The Beekeeper's Nightmare
"I will try to keep it short. I am a beekeeper. My 3rd year of beekeeping, I suddenly developed a severe allergy to bee stings. It was spring and I was installing bees for the beginning of the season. I was up to the last hive, went to install that package of bees and one stung me right in the top of my head."
"I finished up a few minutes after and went up toward the house to do some other things. I started feeling flush and I could feel my heart racing. After I few minutes I realized I was having an anaphylactic reaction."
"If you’ve never had one, aside from the physical symptoms, they also say you will get a feeling of impending doom. That was spot on. I absolutely felt I was going to die and people do die from these reactions."
"So I am now in the house and desperately searching for Benadryl of which I have none. I am also having trouble breathing, my body is going haywire and I feel like I’m going to black out shortly."
"I call my mom, who lives an hour away, to call 911 because I feel like I will be unconscious soon. She says okay, phone rings 30 seconds later. It’s my mom, she goes 'I called 911 but they said you have to call'. This was my first wtf."
"So I call and it’s a very typical 911 call she is trying to keep me talking and I essentially started vomiting and she is still on the line and I am waiting and waiting for this alleged ambulance."
"A full half hour goes by. At this point I am actually coming out of the reaction. So I go to sit at my kitchen counter. I’m still on the line with the 911 dispatcher. I see the ambulance pull up and I say, oh they’re here. She’s like great, are you okay? I’m like yes and then she says goodbye and hangs up."
"I see the EMTs outside but my driveway has a gate so they are just standing there and they ring the bell on my gate and I am just looking at them, dumbfounded. Like I called for an emergency over a half hour ago, and they’re gonna roll up here and ring my bell and wait for me to come out when I more than likely could be unconscious or dead on the floor."
"I literally had to go out and let them in. Then they basically talked me in to going to the hospital to get checked out. Another huge mistake because this took place in the 2 months in my entire life when I didn’t have health insurance. So I ended up paying $4000 for a late ambulance and some IV Benadryl and epinephrine."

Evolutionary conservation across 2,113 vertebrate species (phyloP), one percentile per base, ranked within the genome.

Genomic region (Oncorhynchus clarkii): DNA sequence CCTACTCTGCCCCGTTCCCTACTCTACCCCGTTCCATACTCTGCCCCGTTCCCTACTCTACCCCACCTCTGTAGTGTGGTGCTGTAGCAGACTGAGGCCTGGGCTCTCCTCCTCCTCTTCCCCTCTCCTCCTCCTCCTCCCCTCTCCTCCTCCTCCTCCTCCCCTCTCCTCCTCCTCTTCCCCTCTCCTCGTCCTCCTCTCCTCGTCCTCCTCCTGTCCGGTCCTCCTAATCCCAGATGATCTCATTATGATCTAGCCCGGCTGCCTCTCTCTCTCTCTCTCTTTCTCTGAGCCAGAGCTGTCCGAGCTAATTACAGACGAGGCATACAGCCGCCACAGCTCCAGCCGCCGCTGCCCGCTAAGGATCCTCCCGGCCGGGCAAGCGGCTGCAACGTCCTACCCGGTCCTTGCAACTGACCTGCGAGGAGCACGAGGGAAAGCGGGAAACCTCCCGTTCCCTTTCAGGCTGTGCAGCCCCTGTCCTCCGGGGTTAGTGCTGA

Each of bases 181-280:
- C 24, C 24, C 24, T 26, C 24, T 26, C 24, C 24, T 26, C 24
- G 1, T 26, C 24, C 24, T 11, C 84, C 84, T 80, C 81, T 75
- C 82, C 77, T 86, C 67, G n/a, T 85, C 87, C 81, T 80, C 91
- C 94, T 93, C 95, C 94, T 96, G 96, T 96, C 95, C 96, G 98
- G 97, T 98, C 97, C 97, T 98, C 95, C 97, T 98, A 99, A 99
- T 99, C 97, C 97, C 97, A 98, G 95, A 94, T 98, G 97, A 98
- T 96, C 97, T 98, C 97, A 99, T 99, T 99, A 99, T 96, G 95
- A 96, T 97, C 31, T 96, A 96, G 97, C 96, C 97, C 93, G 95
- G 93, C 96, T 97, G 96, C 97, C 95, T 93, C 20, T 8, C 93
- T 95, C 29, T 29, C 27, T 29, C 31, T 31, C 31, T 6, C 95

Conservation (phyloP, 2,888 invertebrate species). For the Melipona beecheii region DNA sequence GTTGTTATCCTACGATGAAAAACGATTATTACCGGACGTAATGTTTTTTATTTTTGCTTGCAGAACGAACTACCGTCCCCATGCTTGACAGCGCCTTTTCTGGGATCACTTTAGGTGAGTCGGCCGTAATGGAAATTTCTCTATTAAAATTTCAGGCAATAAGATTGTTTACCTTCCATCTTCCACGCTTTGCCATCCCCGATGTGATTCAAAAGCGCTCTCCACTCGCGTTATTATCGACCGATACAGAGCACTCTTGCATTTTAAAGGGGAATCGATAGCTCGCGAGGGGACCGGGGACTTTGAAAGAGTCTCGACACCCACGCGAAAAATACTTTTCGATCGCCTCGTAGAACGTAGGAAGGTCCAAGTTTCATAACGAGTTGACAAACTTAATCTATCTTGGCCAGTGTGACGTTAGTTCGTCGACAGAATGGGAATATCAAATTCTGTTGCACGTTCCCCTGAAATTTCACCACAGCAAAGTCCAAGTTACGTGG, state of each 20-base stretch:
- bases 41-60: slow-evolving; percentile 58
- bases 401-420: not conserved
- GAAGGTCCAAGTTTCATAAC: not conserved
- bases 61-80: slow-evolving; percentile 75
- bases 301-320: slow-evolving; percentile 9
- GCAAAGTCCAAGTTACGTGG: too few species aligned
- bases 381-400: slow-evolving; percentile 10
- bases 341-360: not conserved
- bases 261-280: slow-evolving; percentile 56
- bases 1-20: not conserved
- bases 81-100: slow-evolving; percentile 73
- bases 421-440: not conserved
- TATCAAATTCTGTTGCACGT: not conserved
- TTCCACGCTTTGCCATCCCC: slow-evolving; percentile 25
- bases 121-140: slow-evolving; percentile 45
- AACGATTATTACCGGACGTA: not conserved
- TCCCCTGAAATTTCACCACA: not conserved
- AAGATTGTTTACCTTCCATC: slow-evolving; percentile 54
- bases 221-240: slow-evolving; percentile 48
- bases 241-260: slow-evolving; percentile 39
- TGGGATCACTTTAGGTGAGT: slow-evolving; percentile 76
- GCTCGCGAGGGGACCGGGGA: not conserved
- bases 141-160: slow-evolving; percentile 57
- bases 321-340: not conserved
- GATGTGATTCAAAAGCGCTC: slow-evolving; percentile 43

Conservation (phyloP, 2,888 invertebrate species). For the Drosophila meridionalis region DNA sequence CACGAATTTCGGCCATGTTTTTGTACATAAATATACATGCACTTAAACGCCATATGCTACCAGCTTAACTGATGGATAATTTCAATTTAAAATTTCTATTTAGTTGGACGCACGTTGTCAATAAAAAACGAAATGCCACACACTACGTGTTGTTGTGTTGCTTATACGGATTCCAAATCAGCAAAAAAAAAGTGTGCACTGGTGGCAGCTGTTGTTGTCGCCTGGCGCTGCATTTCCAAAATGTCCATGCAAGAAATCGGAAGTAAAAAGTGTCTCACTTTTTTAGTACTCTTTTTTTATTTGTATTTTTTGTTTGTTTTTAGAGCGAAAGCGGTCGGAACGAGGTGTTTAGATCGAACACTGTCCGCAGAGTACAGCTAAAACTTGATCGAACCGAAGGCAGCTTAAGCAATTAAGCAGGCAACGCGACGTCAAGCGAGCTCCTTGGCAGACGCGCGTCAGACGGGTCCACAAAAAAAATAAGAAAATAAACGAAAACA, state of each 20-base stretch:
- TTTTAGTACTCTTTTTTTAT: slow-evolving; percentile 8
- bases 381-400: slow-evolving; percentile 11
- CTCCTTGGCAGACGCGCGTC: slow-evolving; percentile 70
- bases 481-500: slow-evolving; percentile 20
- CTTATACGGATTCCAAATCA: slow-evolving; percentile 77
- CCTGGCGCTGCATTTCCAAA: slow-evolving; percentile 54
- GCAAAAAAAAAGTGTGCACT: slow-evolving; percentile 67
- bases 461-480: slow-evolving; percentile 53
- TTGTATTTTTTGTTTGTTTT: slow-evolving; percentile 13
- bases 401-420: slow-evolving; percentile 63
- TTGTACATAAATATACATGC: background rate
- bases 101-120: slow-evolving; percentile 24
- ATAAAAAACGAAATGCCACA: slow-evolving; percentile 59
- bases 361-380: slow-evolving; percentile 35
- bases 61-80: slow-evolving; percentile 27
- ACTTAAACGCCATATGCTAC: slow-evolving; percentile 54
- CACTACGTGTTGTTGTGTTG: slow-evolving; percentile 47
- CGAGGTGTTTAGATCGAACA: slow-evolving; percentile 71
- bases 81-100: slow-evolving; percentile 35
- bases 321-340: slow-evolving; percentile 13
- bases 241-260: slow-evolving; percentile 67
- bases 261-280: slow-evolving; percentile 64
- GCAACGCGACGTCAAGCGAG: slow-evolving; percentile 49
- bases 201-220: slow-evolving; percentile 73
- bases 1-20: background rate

"Oh which also reminds me, a paramedic also showed, put the IV in when I agreed to go to the hospital. Then I felt something dripping and turns out he put it in my artery rather than a vein and it was just pushing the fluid out of the IV."
"0/10 would not go through any of that again…but I did 10 years later when I had another anaphylactic reaction due to a bee sting. However this went a lot smoother and I had epi-pens and a responsive ambulance."
"Arrive home from work, my house reeks of oil."
"Go in the basement, and there's a pool of oil, with my stuff floating in it. The oil filter on my burner rotted out (it was defective and recalled, but the tech never bothered to notify me or replace it). Call up the tech, he throws a new one, charges me the emergency call fee, and advises I call HO insurance before running away (it was his fault, I didn't know it yet)."
"This was February in NY, about 13F out, and obviously the burner wasn't on while sitting in a pool of oil. But, they get there pretty quickly soak it up, and get things running so my pipes don't freeze."
"Only way to get the smell out is to dry clean everything I own, then shampoo all the carpets, run deodorizers, etc. Takes weeks. Had a headache the whole time."
"Turns out, my basement has cracks, most of it leaked through. They had to cut out my foundation and dig out the contaminated soil."
"Oil in soil means DEC gets involved. Whole new can of worms as they now had to monitor the process, test at every step. Big enough deal I have a spill number in their database."
"A 20 yard dumpster, with 20 yards of oil soaked sand, is so heavy that it broke through my driveway, destroying it. They did that twice, took out my entire driveway."
"Remember how I said this was in February? March brought the COVID shutdown."
"I spent over a year with my basement in shambles, holes in my driveway, plastic sheets taped up, no washer/dryer, and all sorts of equipment kicking around."
"The next spring, they're back and working, and screwed everything up. Not going to get into every detail, but after a big fight, I managed to get rid of them and bring in a new company to fix their screwups and finish the job. Old crew got very difficult when the new crew requested permits and reports. Turns out, they never bothered. Had to do all that before they could start working again."
"New company dropped a storage crate on my yard to store my stuff while working, destroyed my grass, took out a sprinkler, took out my neighbor's driveway curb, got concrete all over my brickwork, but at least the nightmare was finally over."
These Redditors have been dealt with some major blows.